Freeze dryer capabilities can change with different designs, which is imperative when transferring cycles from lab-scale to commercial-scale. Each freeze dryer has limitations and it is important to understand them in order to avoid the risk of product failure when upscaling production.
Dr. Jayasree M. Srinivasan, Baxter BioPharma Solutions, recently presented a webinar discussing the measurement and comparison of equipment capabilities in lab-scale and production-scale freeze dryers for the definition of optimum design space parameters. The webinar is summarized here and includes a selection of questions from the Q&A session.
Determining Design Space for Optimal Product Lyophilization
Defined by boundaries representing the limitations of freeze-drying conditions, optimal product and processes can be represented graphically. One boundary is the critical product temperature required before collapse occurs and the second boundary is equipment capability.
The area underneath the boundaries is the design space and guarantees that the product is safely produced (Figure 1). The plot of chamber pressure and sublimation rate depends on vial heat transfer coefficient (Kv) and product resistance (Rp), which establishes the relationship between the controlled parameters and product temperature.
Figure 1: Design space of the freeze-drying process. A multidimensional representation of equipment capability limit and product knowledge. Image Credit: SP Scientific
Variations the design or function of the freeze dryer or any process deviations can change the freeze-drying cycle properties and lead to product failure. Process deviation can be caused by fluid problems in refrigeration and varying dynamics of water vapor flow from the chamber to the condenser. Sublimation requires consistent and homogenous heat controlled by the shelf temperature, regulating the freeze-drying, and any discrepancies in shelf temperature can result in uncontrolled freeze drying.
Product parameters are vital in early stage development, pilot clinical stages or commercial manufacturing. However, transferring from one stage to another might require repeated optimization if the freeze dryers are not fully characterized.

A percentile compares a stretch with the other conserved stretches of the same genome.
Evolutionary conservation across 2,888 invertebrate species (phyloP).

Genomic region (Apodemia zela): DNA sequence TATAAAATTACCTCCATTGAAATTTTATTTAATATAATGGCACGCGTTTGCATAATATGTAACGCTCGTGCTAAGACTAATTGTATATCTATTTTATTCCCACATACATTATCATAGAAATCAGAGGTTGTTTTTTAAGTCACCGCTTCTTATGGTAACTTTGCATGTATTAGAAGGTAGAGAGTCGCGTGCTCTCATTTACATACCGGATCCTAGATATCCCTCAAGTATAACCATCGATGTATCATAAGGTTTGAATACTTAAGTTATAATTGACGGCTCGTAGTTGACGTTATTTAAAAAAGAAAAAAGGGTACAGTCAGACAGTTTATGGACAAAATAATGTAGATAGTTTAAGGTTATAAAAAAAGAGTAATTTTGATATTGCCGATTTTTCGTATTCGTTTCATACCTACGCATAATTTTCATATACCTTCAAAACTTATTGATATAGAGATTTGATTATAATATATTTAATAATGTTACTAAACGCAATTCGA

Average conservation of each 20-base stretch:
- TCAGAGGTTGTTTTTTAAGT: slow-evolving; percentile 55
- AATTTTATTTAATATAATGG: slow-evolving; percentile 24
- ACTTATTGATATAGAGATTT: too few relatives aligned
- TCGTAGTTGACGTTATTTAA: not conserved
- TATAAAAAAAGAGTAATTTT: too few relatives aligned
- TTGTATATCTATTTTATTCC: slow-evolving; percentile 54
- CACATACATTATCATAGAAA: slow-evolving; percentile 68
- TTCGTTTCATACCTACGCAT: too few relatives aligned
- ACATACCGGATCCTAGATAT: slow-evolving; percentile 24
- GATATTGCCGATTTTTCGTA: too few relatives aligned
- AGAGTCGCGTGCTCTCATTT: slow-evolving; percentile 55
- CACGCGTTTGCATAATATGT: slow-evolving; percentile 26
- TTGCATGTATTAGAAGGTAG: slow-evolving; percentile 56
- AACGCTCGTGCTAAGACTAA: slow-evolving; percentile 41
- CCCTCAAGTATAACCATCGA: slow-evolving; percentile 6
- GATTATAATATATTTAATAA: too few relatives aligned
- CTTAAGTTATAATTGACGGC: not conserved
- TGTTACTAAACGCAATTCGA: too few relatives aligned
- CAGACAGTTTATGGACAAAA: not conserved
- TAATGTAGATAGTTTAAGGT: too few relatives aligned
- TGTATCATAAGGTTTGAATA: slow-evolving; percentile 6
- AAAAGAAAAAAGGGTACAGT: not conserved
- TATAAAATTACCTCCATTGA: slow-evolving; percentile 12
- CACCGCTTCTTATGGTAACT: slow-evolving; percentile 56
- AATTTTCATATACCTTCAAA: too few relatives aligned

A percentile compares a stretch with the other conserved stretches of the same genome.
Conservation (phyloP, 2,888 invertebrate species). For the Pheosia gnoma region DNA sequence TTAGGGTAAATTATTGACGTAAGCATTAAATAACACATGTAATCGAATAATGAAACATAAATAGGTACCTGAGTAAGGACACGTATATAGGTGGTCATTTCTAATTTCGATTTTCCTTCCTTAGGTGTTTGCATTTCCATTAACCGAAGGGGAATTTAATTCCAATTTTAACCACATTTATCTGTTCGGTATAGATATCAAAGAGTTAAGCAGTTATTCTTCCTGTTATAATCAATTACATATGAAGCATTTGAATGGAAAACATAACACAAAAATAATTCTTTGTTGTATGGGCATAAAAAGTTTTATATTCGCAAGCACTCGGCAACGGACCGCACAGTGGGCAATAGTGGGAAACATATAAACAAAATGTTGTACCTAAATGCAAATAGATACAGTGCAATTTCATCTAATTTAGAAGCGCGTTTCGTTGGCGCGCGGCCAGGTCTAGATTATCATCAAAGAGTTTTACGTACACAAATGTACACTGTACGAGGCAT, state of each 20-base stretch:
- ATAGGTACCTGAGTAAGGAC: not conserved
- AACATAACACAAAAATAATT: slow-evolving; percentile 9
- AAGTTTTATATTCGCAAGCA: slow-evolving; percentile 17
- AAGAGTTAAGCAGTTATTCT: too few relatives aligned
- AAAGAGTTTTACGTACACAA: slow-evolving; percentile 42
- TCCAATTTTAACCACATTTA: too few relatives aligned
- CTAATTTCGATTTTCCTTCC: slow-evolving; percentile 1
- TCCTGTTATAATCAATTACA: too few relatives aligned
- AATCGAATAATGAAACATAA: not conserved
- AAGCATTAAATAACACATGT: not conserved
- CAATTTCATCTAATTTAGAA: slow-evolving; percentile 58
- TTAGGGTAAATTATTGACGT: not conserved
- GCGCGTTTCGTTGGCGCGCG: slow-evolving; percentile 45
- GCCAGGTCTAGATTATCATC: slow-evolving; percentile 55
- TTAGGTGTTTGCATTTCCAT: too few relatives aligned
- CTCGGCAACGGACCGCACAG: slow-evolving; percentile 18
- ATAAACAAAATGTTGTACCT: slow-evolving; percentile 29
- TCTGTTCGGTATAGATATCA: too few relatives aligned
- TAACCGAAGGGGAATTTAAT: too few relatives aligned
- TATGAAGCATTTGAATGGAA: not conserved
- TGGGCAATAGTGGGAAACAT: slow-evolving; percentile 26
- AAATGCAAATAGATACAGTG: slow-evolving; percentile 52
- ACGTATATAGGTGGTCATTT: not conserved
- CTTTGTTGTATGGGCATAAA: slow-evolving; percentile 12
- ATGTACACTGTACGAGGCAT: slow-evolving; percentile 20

Comparative Freeze Dryer Capability Study
Dr. Srinivasan examined the capability of two lab-scale freeze dryers (LyoStarTM II, SP Scientific) (Figure 2) and three production-scale freeze dryers (one LyoMax® 9 and two LyoMax® 20s, IMA Group). Several methods exist that determine the mass flow rate during sublimation, the easiest being tunable diode laser absorption spectroscopy (TDLAS).
Figure 2: LyoStar 3 (the next generation to LyoStar II). Image Credit: SP Scientific
The studies described in this article utilized a TDLAS as the flow meter for mass flow determination. Measuring the maximum mass flow rate recognizes the choked point (the limit of velocity of water vapor that flows through the spool piece [duct] between the freeze dryer chamber and condenser).
Compatible Capabilities of Laboratory and Production Freeze Dryers
After increasing the shelf temperature at each pressure point, maximum sublimation rates were measured as a function of chamber pressure, until the chamber pressure was no longer in control (“choked” flow). Comparing two LyoStar II freeze dryers showed that the capability curves of sublimation rates were superimposable, which represented equivalent performance.
Comparing the LyoStar with the two LyoMax freeze dryers showed that the production freeze dryers (LyoMax 9 and 20) had more capability than lab-scale freeze dryers and maintained higher sublimation rates. Lab-to-production technical transfer would therefore be quite achievable (Figure 3). LyoMax 9 capability was therefore better than the LyoMax 20 due to the smaller shelf surface area.
Figure 3: Comparison of Capabilities of LyoStar II® and LyoMax® Freeze-dryers. Image Credit: SP Scientific
Comparable Lyophilization between Lab and Product Freeze Dryers Using the same Cycle Conditions